v.21  while I was still in prayer, Gabriel, the man I had seen in the earlier vision, came to me in swift flight about the time of the evening sacrifice. 

v.22  He instructed me and said to me, “Daniel, I have now come to give you insight and understanding. 

v.23  As soon as you began to pray, a word went out, which I have come to tell you, for you are highly esteemed. Therefore, consider the word and understand the vision: 


[Notes: The angel Gabriel comes to Daniel with an answer to his prayers, and a reassurance v.3]



v.24-27 Gabriel explains


v.24  “Seventy ‘sevens' are decreed for your people and your holy city [i] to finish transgression, [ii] to put an end to sin, [iii] to atone for wickedness,[iv] to bring in everlasting righteousness, [v] to seal up vision and prophecy and [vi] to anoint the Most Holy Place. 

v.25  “Know and understand this: From [a] the time the word goes out to restore and rebuild Jerusalem until [b] the Anointed One, the ruler, comes, there will be seven ‘sevens,' and sixty-two ‘sevens.' It will be rebuilt with streets and a trench, but in times of trouble. 

v.26  After the sixty-two ‘sevens,' the Anointed One will be put to death and will have nothing. The people of the ruler who will come will destroy the city and the sanctuary. The end will come like a flood: War will continue until the end, and desolations have been decreed.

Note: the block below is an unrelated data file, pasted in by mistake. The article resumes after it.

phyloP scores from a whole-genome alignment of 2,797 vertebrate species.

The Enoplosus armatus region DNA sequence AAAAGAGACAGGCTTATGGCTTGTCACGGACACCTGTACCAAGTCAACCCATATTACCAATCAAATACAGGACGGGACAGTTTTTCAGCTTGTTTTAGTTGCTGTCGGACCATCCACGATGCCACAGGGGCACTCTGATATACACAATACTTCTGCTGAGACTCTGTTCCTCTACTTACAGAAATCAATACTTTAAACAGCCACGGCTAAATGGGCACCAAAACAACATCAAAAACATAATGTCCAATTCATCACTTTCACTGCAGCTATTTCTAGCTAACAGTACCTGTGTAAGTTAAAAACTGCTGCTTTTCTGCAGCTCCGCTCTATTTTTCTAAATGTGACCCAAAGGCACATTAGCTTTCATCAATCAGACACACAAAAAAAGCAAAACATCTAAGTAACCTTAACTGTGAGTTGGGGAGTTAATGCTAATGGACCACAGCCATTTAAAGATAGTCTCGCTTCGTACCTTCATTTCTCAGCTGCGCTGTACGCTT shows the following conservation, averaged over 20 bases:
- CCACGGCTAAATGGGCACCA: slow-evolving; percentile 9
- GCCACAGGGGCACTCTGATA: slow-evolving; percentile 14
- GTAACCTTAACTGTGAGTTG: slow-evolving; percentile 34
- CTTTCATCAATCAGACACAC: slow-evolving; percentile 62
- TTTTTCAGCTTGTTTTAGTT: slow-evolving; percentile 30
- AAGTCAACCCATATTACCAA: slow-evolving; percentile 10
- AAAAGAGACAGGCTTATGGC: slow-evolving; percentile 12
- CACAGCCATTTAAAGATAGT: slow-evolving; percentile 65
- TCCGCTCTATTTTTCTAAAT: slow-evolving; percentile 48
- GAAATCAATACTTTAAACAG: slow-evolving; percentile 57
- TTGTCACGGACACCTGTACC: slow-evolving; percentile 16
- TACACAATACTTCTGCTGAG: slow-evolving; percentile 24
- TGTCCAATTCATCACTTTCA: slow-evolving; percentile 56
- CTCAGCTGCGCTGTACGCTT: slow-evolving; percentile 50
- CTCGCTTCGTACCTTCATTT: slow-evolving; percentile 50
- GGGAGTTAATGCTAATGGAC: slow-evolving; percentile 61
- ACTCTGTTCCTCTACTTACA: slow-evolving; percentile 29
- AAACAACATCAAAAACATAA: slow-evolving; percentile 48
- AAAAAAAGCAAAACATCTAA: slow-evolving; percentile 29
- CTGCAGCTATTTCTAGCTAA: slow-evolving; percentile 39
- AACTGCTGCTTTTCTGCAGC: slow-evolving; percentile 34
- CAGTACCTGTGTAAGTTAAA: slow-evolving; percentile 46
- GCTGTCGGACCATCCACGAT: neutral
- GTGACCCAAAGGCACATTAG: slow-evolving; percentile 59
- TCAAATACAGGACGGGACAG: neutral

v.27  He will confirm a covenant with many for one ‘seven.' In the middle of the ‘seven' he will put an end to sacrifice and offering. And at the temple he will set up an abomination that causes desolation, until the end that is decreed is poured out on him.”


[Notes: Trying to interpret this vision – for which no interpretation is given – is difficult and we only tentatively offer the following. Note the following parts of it, bearing in mind that ‘7' in scripture is sometimes considered the divine, perfect number, and seventy is the number of a divine period of government. Thus:

i) v.24 A long period of divine appointment is to occur to achieve six things. Maybe this is the overall pattern and purpose of God-directed history.

ii) v.25 The anointed one must surely be the Messiah, Jesus. There will be a period for rebuilding Jerusalem and then 434 (62x7) years before Jesus comes.

iii) v.26 After that second waiting period and the Messiah has come, he will be put to death and the Temple again destroyed [when Jerusalem is sacked by Rome.]

iv) v.27 The ruler who destroys Jerusalem again plunders the temple which is desecrated.

There are a variety of interpretations of this passage, some suggesting that instead of the numerical periods offered above, the ‘sevens' are simply divinely decreed specific periods. Some are dogmatic about their interpretations but we suggest such an approach is unwise.]



Continue to chapter 10